butterflydreaming: a few crafts that I made as gifts (Get Excited Make Things)
No one notices the woman step over to the grass, step on the aluminum can, crouch and pop off the tab. It's a can of Four Loco, not quite empty, and her lips press together, conveying her mild disgust to an audience of no one.

She has a double advantage for remaining unnoticed as she scavenges the tabs off of beer and soda litter. For one, no one wants to acknowledge the discarded cans, recycling potential wasted as the decay under the tams. For two, the woman dressed in jeans-and-T-shirt urban camoflauge is of an age between thirty and fifty. She is already invisible in a society that values certain aspects of beauty related to youth. It doesn't bother her, however. She never saw herself as pretty, anyway.

Most of the cans on the way are beer cans. Most have a swill of liquid weighing them down in the municipal landscaping. At the bus stop, she goes through a show of gingerly picking up a can by pincking the edge of its brown bag wrapper. No one watches, but she still carries it, like a crane game prize, to the trash container. She twists off the tab before she drops the rest into the trash.

That it is not trash bothers her, but there is no recycling container nearby. Earlier, she gleaned seven good tabs out of the building recycling bins, all the while sorting out bags of garbage and flattening boxes. It's an alibi, in case anyone notes her searching for cans. Can't have non-recyclables mixed in; bad enough that so many containers are badly washed, if at all.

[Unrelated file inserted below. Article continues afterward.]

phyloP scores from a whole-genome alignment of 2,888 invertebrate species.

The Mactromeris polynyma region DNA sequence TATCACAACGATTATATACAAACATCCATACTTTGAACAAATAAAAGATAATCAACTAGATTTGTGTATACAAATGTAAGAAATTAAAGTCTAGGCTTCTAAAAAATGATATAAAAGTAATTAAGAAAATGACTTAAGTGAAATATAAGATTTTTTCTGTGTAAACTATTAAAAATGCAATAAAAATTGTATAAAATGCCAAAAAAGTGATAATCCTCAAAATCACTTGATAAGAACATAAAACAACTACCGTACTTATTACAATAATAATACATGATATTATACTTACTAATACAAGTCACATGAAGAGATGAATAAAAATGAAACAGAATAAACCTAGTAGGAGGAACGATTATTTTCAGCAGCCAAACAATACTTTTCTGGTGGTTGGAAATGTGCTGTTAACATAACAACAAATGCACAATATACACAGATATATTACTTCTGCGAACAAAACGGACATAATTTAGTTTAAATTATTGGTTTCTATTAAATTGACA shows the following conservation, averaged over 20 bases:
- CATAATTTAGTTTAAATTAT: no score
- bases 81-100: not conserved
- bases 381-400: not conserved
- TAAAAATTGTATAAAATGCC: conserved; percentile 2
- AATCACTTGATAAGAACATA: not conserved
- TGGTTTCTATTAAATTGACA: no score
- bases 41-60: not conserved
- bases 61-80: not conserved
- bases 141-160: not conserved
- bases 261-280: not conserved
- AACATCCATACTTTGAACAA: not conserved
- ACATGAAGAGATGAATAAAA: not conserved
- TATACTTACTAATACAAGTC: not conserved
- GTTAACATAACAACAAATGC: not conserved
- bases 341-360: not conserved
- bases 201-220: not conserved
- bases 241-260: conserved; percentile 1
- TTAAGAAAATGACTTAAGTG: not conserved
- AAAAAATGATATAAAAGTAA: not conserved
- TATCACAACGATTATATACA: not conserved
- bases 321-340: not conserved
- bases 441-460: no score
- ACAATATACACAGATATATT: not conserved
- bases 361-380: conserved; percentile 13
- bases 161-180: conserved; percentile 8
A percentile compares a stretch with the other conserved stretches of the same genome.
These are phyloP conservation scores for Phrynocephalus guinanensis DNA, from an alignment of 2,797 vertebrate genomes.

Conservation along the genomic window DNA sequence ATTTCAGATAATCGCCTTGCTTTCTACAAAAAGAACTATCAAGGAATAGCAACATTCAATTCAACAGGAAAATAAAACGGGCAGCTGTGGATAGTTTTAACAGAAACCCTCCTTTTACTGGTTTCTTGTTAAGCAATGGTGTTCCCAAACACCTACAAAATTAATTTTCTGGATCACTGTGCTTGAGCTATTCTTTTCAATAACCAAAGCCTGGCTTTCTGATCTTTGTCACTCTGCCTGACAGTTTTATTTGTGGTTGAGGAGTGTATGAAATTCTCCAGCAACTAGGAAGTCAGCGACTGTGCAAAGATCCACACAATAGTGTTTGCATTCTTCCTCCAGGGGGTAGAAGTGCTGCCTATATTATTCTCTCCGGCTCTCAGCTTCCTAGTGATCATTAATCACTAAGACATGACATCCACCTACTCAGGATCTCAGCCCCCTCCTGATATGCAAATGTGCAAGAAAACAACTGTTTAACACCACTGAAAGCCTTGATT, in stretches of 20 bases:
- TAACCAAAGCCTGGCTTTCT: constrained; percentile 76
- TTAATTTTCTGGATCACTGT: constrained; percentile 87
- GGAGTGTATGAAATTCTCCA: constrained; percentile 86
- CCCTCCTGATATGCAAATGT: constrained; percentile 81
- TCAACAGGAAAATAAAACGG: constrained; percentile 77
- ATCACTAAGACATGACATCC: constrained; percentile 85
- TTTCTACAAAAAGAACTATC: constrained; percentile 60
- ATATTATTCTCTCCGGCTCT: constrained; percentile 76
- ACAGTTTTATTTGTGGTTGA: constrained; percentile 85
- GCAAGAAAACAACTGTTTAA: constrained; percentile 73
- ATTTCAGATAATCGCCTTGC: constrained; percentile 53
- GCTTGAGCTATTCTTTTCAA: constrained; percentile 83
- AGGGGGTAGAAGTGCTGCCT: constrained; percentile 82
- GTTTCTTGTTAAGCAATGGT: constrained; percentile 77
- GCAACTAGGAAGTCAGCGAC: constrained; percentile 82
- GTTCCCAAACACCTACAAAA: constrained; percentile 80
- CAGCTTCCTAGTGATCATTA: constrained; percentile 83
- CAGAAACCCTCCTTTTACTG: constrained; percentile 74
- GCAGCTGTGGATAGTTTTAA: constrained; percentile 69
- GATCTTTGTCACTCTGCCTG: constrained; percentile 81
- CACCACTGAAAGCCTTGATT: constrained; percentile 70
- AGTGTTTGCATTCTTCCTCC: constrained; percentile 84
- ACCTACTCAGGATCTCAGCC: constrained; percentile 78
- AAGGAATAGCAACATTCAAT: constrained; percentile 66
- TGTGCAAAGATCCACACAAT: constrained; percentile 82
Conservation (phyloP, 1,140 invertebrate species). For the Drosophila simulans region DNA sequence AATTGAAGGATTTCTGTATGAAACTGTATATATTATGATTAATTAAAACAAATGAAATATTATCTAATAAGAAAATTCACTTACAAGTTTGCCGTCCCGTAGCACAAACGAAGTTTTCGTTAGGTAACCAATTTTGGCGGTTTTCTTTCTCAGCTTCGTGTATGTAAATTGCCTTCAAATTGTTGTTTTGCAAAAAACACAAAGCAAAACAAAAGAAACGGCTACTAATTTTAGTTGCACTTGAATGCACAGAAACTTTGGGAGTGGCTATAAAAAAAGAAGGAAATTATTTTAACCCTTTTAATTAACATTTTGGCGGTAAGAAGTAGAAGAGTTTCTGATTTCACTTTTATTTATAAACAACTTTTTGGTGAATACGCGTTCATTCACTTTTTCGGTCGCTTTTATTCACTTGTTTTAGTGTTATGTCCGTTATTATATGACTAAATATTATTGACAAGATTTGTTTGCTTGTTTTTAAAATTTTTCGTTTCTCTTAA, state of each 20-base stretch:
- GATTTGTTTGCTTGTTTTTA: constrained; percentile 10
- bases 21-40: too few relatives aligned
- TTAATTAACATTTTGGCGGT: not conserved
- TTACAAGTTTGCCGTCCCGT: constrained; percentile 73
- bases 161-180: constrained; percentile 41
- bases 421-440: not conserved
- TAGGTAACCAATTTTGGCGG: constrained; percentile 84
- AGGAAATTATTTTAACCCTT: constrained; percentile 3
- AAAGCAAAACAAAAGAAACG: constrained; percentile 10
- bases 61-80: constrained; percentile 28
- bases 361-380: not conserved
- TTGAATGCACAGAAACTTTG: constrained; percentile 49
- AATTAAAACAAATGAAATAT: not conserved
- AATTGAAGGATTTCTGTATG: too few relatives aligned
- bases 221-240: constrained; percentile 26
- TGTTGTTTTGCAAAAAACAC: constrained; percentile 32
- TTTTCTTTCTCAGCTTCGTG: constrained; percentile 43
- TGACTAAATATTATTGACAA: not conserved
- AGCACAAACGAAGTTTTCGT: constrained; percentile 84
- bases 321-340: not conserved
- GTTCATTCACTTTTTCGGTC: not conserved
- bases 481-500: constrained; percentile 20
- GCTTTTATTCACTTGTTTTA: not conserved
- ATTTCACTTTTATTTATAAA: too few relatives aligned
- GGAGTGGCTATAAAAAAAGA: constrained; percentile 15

She's stealthy because it's no one's business but her own.

Why not just by them, a thousand for ten dollars, off of eBay? Those won't do. People don't seem to know how to correctly, easily remove the tab. She needs the ring around the fastening point intact, so that the tab has a small circle inside of the larger hole. Because the marketplace cannot provide unbroken tabs, she is left only the option to collect them herself, and she needs more than she can get from her own household consumption, especially considering that the all-natural soda in which they occasionally indulge is typically in glass bottles.

Upon arrival home, she counts up her clinking treasure. Two more that she had forgotten come out of her jeans pocket, more like an omission than a secret. After all, it's enough of a harvest for two flowers, with spare petals in various colors other than plain aluminum. While she has some time alone and unobserved, she makes the tabs into flowers, tying through them with salvaged wire or scraps of yarn.

Little by little, the trash from the roadside, the discards in the dumpsters, take a shape that couldn't be seen before. It's the nature of crafts from these kinds of materials. They change into something different from their original purpose. By redefining a soda tab, the woman reveals what the casual observer may not been able to see before, that the intended purpose of a thing is not the whole of a thing; that what has past use is not without value; that perception can be changed.

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